Avoiding probate, minimizing estate taxes, and ensuring a desired distribution of your estate are not the only components of estate planning with which one must be concerned. In today’s litigious environment, ever-increasing consumer debt, and aggressive collections efforts by creditors, a critical component of anyone’s estate plan is asset protection. Insulating the family’s wealth through the implementation of an appropriate asset protection strategy can protect your estate from creditor claims and expensive lawsuits. Some of the most frequently used asset protection tools are discussed below. Not all asset protection strategies will be effective in every situation. Nevada’s fraudulent conveyance statutes could apply under a particular set of circumstances, and those laws could invalidate conveyances of property which were made to hinder, delay or defraud current or future creditors.
A common misconception about revocable trusts is that the trust will protect your assets from your own creditors. Because revocable trusts are created by grantors who retain powers to amend, revoke, or alter the terms of their trusts at any time, the grantors are not afforded asset protection over their trust assets since they still retain complete dominion and control over those assets. However, revocable trusts can protect beneficiaries of the trust (other than the grantor) if the revocable trust contains a “spendthrift” provision. A spendthrift provision is a limitation of the beneficiaries’ rights to income and principal from the trust that prevents them from transferring, assigning or selling their interests to anyone, voluntarily or involuntarily. When using a spendthrift provision, the assets are not distributed outright and free of trust to the beneficiaries. Rather, the assets remain in trust after the death of the grantor and the beneficiaries then receive over their lifetimes income and principal by the trustee.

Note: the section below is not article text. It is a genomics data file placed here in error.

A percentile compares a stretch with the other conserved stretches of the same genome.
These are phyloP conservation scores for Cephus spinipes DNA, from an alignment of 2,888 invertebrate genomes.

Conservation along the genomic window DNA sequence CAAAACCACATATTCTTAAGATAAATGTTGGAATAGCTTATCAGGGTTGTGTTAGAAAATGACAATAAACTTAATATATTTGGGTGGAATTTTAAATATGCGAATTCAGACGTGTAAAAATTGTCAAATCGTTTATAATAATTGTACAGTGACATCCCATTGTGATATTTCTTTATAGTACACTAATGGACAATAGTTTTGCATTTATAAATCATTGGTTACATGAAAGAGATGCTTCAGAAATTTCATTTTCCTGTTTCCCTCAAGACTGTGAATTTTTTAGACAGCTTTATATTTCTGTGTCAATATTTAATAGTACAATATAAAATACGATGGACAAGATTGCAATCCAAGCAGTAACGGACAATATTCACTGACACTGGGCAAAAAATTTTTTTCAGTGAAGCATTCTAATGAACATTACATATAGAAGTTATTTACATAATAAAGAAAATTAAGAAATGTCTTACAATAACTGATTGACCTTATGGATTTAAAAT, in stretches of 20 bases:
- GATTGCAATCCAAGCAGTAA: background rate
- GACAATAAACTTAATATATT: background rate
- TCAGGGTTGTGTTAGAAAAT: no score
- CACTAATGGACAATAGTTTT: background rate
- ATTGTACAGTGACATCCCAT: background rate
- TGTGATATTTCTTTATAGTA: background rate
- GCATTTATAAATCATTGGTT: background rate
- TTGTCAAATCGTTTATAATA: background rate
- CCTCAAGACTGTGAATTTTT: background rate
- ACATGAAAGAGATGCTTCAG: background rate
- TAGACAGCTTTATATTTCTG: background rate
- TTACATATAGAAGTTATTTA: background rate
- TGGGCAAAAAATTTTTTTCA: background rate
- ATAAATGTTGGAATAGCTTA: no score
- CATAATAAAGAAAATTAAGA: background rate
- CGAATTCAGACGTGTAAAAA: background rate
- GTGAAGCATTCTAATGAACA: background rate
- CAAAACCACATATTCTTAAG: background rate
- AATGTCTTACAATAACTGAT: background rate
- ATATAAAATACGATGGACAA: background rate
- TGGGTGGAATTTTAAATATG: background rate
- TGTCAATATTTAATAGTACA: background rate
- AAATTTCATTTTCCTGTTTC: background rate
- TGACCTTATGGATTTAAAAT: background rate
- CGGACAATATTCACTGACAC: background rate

For married persons, there are additional options from which to choose when using a revocable trust. One method is to divide or apportion the couple’s community property into separate property for each spouse and then create two individual trusts for each spouse’s separate property. In most situations, the property placed into each spouse’s separate property trust would be protected from creditors of the other spouse. Separate property trusts are commonly used when one spouse engages in or is subject to an inordinately high risk of liability than the other spouse, such as a physician, business owner, or other professional.
There are many kinds of irrevocable trusts which simultaneously provide asset protection and accomplish a variety of estate planning goals. Irrevocable trusts, unlike revocable trusts, cannot be changed, amended, or modified after its creation. Additionally, unless the irrevocable trust is an offshore trust or Nevada Asset Protection Trust, courts will not recognize the asset protection features of the trust if the grantor is also the trustee and a beneficiary. The Nevada Asset Protection Trust and offshore trusts are discussed more fully below.
Asset Protection Trusts
Over the past couple decades, taxpayers have been able to successfully protect their assets from creditor’s claims by establishing irrevocable trusts in foreign jurisdictions (like Belize or the Cayman Islands) because these jurisdictions do not recognize judgments of U.S. courts. Creditors have great difficulty in obtaining control over these assets because often times it is cost prohibitive for the creditor to domesticate the U.S. judgment in the foreign jurisdiction. As a result, these creditors will often settle their claims for just a few pennies on the dollar. Offshore asset protection trusts, however, are very expensive to create and to administer. For these reasons, most people find it much more affordable and practical to take advantage of Nevada’s self-settled spendthrift trust, the Nevada Asset Protection Trust.